Would like to share with you, of course with his kind permission, an anecdote B had told me in a casual conversation – sure to leave you thinking!
Here we go:
It was peak summer day – May of 1991 – that I had gone with my wife to attend the wedding of an office colleague at Goregaon. Wedding over, followed by lunch, we made it to the nearest public (BEST) bus-stop on SV Road to get back home in Chembur.
At the bus-stop, I set aside a ten-rupee note for the bus fare and stowed away the wallet in my wife’s bag for the fear of pick-pockets almost always haunting these boarding points. After a short wait, we boarded a bus plying between Borivli and Ghatkopar and were lucky to find an unoccupied two-seater closest to the entrance.
The conductor took some time to issue tickets to the boarders ahead of us. Just when he handed us our tickets, the bus had reached its next stop. He rushed to the entrance to control a surging crowd wanting to gate-crash all at once. In a little while order was restored and the bus resumed its trip onwards. That done, the conductor turned to me asking for the fare. I reminded him of the ten rupees I had already given him and the balance of three rupees due to me, the cost of two tickets being seven rupees. He struggled for a few moments to recall, took a hard look at us and gave in. Perhaps we didn’t look like one to cheat him out of ten rupees.
That was that. I didn’t think much of it until…
A week later, one evening returning from work I was waiting near Saki Naka. A bit of explanation is due here – with the queue system completely broken down, it was lot easier to board a bus away from the bus-stop at those spots where the bus was forced by the pot-holes to slow down (the one time one is thankful for them). That’s how I came to wait at a one such specimen adorning the road a little ahead of Saki Naka.
Sure enough, soon after, a bus headed for Ghatkopar trundled along. As it slowed down negotiating the crater, I made my move. Just when I was on the verge of boarding the bus, the conductor positioning himself at the entrance pushed me out with “chal chal – mera thus rupia dhoka diya” (go away, you gyped me of ten rupees). Luckily no damage done – the bus sped on leaving me standing on my two feet and gawking.
The penny dropped. I hailed an auto (a three-wheeler) – a feat nothing to sniff at especially in evenings at Saki Naka – and instructed him to rush me to the bus terminus at Ghatkopar by a less crowded albeit a longer route. The auto did the needful like it was chased by a murderous debt collector.
There I was ready for him when the bus finally turned up.
By a strange coincidence and you must have guessed it, he was the same conductor we had run into on our earlier trip to Goregaon.
As he got down last from a now-empty-bus and looked up, he froze. For, he saw me standing before him offering a ten rupee note in my hand extended towards him.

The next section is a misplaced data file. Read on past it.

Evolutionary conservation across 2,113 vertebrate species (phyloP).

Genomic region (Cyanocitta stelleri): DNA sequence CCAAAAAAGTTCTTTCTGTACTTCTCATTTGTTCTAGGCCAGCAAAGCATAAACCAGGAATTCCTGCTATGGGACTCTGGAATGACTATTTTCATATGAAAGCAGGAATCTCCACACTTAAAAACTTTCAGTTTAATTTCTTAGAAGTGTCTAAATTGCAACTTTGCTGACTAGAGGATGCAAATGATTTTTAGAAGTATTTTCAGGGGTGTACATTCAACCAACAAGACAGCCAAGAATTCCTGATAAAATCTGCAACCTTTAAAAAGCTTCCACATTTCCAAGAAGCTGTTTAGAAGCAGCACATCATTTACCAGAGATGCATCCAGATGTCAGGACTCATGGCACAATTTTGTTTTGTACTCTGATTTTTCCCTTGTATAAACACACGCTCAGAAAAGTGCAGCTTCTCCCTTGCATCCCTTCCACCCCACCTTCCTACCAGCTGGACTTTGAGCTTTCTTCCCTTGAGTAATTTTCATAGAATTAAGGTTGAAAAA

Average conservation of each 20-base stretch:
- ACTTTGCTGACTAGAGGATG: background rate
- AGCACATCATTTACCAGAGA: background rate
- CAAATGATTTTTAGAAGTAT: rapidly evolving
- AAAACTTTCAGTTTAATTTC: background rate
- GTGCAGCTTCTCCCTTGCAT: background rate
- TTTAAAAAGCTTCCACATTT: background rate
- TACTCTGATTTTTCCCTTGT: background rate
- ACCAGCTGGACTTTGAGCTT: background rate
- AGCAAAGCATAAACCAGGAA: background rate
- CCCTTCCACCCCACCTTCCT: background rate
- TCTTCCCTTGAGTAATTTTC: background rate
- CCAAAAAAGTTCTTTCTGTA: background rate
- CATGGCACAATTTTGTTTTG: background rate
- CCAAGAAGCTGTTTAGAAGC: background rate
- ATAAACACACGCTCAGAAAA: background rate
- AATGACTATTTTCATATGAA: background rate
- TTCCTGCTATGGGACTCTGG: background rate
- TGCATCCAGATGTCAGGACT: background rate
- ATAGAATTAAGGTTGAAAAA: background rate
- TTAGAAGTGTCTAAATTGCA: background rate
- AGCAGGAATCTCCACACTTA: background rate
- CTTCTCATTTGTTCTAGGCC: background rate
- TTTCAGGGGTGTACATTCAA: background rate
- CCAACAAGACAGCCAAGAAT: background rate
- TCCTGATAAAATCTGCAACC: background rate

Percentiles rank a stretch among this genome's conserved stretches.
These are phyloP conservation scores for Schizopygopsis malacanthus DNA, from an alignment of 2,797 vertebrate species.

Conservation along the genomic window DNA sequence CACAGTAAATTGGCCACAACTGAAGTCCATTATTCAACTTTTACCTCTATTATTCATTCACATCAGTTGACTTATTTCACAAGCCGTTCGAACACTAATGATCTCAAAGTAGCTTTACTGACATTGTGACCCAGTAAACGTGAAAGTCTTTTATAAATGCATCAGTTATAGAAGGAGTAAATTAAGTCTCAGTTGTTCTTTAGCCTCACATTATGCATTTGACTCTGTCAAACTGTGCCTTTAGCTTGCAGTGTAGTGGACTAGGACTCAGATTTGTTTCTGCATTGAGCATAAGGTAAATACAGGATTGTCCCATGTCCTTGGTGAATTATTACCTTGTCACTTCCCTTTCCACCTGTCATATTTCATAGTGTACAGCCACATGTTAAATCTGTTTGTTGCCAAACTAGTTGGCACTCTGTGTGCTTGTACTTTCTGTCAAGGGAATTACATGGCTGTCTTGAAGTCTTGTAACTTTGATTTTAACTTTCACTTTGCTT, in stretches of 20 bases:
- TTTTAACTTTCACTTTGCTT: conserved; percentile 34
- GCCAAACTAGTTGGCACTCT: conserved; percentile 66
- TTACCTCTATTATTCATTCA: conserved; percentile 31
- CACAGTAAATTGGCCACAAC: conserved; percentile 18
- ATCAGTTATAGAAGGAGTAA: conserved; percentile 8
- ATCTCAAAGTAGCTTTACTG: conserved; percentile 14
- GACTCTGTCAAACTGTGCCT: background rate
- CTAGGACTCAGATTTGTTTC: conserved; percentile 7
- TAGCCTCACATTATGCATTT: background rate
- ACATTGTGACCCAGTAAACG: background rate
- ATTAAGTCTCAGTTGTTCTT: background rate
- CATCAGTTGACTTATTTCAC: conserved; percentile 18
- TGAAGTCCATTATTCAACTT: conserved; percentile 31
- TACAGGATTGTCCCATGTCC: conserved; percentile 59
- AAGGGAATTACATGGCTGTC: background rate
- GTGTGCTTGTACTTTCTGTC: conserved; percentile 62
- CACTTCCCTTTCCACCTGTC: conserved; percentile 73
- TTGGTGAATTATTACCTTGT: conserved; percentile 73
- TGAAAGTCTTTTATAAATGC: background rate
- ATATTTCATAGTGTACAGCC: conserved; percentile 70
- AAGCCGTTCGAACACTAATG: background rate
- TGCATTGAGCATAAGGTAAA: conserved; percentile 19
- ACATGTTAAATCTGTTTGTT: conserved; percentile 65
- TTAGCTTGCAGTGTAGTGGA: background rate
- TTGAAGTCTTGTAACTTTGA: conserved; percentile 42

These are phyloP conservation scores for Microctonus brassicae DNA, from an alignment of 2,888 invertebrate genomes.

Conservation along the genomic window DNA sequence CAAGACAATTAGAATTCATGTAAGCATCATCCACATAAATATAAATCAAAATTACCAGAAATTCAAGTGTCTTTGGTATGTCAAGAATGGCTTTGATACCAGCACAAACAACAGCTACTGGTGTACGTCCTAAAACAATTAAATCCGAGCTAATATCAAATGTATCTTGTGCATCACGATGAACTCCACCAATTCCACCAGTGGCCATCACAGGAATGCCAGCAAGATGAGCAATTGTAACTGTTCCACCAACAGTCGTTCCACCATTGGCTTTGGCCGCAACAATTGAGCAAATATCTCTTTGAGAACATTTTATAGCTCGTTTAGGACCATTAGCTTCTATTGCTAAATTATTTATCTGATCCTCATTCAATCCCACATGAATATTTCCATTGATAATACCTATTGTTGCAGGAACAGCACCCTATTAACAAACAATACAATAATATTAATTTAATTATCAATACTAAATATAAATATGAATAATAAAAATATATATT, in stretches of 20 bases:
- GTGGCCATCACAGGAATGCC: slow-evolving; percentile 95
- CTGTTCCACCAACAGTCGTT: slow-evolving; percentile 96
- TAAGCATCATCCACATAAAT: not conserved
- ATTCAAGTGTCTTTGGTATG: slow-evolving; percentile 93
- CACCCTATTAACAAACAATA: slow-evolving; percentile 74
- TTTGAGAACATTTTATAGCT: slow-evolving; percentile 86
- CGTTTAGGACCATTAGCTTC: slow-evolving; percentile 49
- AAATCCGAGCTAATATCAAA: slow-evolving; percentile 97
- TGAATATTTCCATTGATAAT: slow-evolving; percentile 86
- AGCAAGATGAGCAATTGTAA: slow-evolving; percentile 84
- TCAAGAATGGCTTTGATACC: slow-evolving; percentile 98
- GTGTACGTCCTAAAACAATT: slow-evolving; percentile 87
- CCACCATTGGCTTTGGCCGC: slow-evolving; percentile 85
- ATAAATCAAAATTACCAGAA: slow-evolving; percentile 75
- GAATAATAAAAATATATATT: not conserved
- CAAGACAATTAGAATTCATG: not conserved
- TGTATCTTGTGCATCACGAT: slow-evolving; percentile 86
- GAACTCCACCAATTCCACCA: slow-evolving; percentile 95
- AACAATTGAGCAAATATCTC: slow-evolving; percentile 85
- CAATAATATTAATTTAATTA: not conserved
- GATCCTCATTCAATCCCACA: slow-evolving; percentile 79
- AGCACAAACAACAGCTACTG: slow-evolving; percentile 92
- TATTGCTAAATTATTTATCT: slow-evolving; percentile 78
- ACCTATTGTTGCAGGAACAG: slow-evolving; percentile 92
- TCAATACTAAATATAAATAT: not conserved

I ‘chided’ him for making me spend an additional fifteen rupees on the auto fare for making good his loss of ten rupees. Had he let me board the bus and raised the matter with me, I would have made amends without any fuss. I knew these guys kept a good account of their daily collections and are generally honest.
He was completely unprepared for my reparations.
Thoroughly mollified, he took me to their resting lounge – a bare room with a couple of backless benches – and ordered tea from the staff canteen. As we sat sipping the sugary concoction he made polite inquiries about where I lived, what I did for living, etc., etc. The story was shared a little later with the bus driver too.
Finally when I took leave, short of turning into long-time buddies, they accorded me the ‘privilege’ of boarding their bus anywhere and anytime I wished – all I had to do was raise my hand for them to spot me – actually quite against the rules. With my move to Worli soon after, I had no occasion to exercise the ‘privilege’ anytime later.
The above episode cannot be complete without an explanation for the ‘missing’ ten-rupee note; it was simply this: I thought I gave him a ten-rupee note and it did not show up in the conductor’s daily collections. There was no question of suspecting him even for a moment of any malfeasance. Well, I guess one of us dropped the ‘ball’. As simple as that.
Most of us would have shrugged it off as a totally unwarranted, uncivil and even unfair outburst from the conductor.
B saw something else in it. Brought up on strong middle-class scruples, the mere possibility of having caused someone to lose was unthinkable to him.
Makes one wonder how did this ‘soft’ guy survive in today’s times?. Well. what to speak of survival – he thrived in the corporate world as a HR professional winning more-than-he-can-remember accolades along the way. His triumphant moment: In 2012, at the World HR Congress held in Mumbai, he was conferred ‘Life Time Achievement Award’ sponsored by The Economic Times and Star TV. At 70, he continues to be active – presently as the chief mentor at a financial services company.
The lesson: It does pay to be good – in private and profession alike.
I’ve seen a different dimension (is it really different?) of him in my social interactions – our professional paths did not intersect. Guys, if you ever have an emotionally charged intractable problem in his space, he’s the man to loosen up the ‘Gordian Knot’ for you.
I must know him for he was my neighbour for long years. Also the father of the highly successful and talented Vidya Balan of Bollywood.